The federal government has standardized ten plans. Each is identified by a letter. All plans with the same letter offer the same benefits, with some of the standardized plans offering additional benefits so you can choose which one most effectively meets your needs. Not all the plans are available in every state. Medicare Supplement insurance helps with:

  • Part A and Part B deductibles

  • Co-payments and co-insurance

  • Excess charges by providers 

  • An additional 365 days of hospital care during your lifetime, beyond your Medicare lifetime reserve days

  • First 3 pints of Blood Transfusions

  • Foreign Travel Emergencies

What is typically not covered by Medicare Supplement plans:

  • Long-term care

  • Routine eye exams or eyeglasses

  • Routine hearing tests or hearing aids

  • Routine dental exams, cleaning or x-rays

  • Private duty nursing

  • Days in a skilled nursing facility beyond the 100 days covered by Part A.

The following chart provides a basic illustration of the types of coverage options available through the various Medigap plans.


Medicare Part D (Prescription Drugs):

Once you have enrolled in Medicare Part A and/or Part B, you can get prescription drug coverage with a stand-alone Prescription Drug Part D plan, offered through an insurance company, or with a Medicare Advantage plan that includes prescription drug coverage.

You can enroll in Part D during the Initial Enrollment, a Special Enrollment (due to a change in life circumstances), or the Open Enrollment Period (October 15th to December 7th each year). If you want to add Part D at any other time, you must pay a penalty for late enrollment.  There is a monthly premium, yearly deductible, and co-payments/ coinsurance throughout the year, depending upon the plan that you purchase.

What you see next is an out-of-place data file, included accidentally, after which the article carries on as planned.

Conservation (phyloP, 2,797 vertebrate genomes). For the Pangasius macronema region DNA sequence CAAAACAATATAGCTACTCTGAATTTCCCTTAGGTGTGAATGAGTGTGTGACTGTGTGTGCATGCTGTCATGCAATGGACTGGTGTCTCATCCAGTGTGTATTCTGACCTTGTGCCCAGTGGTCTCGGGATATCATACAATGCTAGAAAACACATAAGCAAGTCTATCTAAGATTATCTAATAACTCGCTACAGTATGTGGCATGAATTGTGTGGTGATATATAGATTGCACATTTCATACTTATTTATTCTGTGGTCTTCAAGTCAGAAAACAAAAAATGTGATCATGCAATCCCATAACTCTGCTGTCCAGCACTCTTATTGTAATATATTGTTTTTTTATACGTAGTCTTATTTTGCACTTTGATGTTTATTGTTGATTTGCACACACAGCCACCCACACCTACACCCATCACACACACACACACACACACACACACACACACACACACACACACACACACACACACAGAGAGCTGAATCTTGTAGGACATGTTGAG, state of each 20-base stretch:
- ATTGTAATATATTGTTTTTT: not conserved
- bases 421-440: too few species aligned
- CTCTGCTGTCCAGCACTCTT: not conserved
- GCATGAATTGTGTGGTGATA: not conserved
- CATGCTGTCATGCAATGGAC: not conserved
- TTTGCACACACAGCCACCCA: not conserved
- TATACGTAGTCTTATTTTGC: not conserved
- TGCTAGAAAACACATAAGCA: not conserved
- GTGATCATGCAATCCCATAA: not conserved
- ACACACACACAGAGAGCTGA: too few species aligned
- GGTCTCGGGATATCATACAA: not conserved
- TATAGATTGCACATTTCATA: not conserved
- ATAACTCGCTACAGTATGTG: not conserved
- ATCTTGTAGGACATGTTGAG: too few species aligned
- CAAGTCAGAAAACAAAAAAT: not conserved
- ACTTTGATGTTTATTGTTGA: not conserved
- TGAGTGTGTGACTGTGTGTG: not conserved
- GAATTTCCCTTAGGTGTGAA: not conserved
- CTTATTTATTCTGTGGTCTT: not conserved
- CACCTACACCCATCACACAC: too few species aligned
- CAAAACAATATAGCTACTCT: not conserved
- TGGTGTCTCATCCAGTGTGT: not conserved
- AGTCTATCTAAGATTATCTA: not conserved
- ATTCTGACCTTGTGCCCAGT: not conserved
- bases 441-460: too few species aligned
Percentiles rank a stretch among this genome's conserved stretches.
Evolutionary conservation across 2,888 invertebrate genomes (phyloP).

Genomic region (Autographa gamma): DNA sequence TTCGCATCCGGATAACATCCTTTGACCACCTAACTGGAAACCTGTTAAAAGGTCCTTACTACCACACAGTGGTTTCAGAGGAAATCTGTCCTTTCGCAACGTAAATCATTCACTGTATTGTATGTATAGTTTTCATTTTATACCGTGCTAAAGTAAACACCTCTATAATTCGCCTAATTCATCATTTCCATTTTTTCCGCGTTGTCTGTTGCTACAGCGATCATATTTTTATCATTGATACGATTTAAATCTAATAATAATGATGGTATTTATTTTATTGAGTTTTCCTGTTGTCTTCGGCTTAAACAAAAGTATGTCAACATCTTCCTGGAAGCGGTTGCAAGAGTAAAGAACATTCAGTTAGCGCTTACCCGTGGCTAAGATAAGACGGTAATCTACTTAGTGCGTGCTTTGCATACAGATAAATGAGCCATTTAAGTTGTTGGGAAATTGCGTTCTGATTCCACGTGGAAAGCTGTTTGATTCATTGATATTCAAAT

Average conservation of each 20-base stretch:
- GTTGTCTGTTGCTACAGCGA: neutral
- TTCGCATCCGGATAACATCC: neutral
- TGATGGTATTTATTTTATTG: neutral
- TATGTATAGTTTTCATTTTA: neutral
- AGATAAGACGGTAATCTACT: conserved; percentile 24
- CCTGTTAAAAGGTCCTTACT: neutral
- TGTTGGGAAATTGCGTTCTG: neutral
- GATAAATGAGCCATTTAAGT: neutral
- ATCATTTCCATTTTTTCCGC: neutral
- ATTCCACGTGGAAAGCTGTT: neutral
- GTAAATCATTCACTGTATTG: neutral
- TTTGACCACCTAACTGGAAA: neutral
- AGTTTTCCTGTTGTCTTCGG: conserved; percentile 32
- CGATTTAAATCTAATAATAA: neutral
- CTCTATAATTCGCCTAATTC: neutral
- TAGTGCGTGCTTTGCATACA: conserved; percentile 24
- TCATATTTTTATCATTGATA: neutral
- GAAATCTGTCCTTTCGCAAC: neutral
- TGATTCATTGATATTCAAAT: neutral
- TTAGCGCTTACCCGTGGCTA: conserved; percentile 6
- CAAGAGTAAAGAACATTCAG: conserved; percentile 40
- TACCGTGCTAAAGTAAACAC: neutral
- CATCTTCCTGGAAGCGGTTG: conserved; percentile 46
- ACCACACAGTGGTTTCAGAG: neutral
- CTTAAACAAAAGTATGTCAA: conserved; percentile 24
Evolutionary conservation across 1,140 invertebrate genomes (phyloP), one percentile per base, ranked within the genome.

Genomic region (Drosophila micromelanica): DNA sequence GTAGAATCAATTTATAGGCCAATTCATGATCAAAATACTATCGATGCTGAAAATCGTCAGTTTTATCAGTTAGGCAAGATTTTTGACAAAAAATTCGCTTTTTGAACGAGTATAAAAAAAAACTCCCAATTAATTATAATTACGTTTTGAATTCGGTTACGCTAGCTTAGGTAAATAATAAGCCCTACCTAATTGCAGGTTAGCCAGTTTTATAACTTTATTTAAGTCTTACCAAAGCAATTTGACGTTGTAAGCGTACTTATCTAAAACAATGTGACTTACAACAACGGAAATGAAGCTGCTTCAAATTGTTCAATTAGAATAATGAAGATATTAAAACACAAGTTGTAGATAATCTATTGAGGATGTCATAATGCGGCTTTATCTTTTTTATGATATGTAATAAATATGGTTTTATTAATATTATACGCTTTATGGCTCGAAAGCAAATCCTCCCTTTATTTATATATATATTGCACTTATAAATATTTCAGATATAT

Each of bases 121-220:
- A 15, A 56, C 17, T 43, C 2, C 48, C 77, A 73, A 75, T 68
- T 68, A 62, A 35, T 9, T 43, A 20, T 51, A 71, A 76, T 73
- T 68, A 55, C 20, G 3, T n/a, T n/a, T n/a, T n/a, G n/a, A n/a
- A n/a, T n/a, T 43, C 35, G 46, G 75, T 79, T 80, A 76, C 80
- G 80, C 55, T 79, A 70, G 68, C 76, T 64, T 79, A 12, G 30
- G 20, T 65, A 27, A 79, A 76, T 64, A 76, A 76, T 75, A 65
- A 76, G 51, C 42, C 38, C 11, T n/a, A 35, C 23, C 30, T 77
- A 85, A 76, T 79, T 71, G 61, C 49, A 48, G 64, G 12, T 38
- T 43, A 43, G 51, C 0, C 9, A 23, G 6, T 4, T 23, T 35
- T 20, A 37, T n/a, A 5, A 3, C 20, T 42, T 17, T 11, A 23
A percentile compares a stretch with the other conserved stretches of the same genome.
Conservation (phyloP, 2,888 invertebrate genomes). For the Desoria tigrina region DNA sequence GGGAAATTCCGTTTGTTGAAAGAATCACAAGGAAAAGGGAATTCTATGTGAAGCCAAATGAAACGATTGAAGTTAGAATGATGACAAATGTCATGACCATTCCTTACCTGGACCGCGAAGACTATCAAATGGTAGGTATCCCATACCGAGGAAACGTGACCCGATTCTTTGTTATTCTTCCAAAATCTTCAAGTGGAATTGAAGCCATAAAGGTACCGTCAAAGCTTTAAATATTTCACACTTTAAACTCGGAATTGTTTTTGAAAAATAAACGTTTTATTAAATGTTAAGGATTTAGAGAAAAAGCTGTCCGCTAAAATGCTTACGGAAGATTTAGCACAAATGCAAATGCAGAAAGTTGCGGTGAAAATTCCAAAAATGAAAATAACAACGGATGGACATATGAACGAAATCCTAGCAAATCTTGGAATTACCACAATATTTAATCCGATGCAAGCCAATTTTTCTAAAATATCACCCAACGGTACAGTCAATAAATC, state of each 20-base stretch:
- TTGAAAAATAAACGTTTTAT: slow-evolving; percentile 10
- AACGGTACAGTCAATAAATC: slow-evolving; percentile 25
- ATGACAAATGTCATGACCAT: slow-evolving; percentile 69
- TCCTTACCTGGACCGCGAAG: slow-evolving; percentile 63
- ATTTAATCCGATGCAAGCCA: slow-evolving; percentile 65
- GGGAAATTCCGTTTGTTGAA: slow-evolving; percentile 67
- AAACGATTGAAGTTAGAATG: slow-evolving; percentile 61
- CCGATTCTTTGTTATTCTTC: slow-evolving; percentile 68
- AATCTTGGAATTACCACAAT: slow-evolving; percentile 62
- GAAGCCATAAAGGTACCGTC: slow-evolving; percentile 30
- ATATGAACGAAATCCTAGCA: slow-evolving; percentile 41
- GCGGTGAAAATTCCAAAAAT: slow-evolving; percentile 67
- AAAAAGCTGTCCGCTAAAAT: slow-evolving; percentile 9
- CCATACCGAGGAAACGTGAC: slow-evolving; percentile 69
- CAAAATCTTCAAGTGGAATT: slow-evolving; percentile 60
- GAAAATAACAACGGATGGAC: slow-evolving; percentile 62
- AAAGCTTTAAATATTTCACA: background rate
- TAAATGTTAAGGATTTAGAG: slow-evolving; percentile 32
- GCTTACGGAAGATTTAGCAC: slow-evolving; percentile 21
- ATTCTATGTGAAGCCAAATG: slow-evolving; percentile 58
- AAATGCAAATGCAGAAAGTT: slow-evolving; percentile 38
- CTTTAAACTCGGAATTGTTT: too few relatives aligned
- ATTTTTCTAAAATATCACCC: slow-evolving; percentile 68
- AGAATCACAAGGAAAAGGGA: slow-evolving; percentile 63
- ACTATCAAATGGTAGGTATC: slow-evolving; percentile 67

Prescription Drug Part D plans cover:

  • The types of drugs most commonly prescribed for Medicare beneficiaries as determined by federal standards

  • Specific brand name drugs and generic drugs included in the formulary or list of drugs

Premiums for Prescription Drug Part D plans:

Each insurance company that provides Part D coverage has scheduled rates for their plans.  In addition, based on an individual's prior income, an additional fee may be required.  See chart below.​


What isn’t covered by Part D:

  • Drugs not on the plan formulary

  • Drugs prescribed for anorexia, weight loss, or weight gain

  • Drugs used to promote fertility

  • Erectile dysfunction drugs

  • Drugs used for cosmetic purposes or hair growth

  • Prescription vitamins and mineral products

  • Non-prescription drugs

  • Drugs received while an inpatient (these may be covered by Part A)


What Pharmacy Can I Use?

  • Some plans have a network of pharmacies for you to choose from, while others offer nationwide coverage.

  • Plans may also offer mail-order services.

Hospital Staff
Medical Team
Filling Out Prescriptions
Pharmacist at Work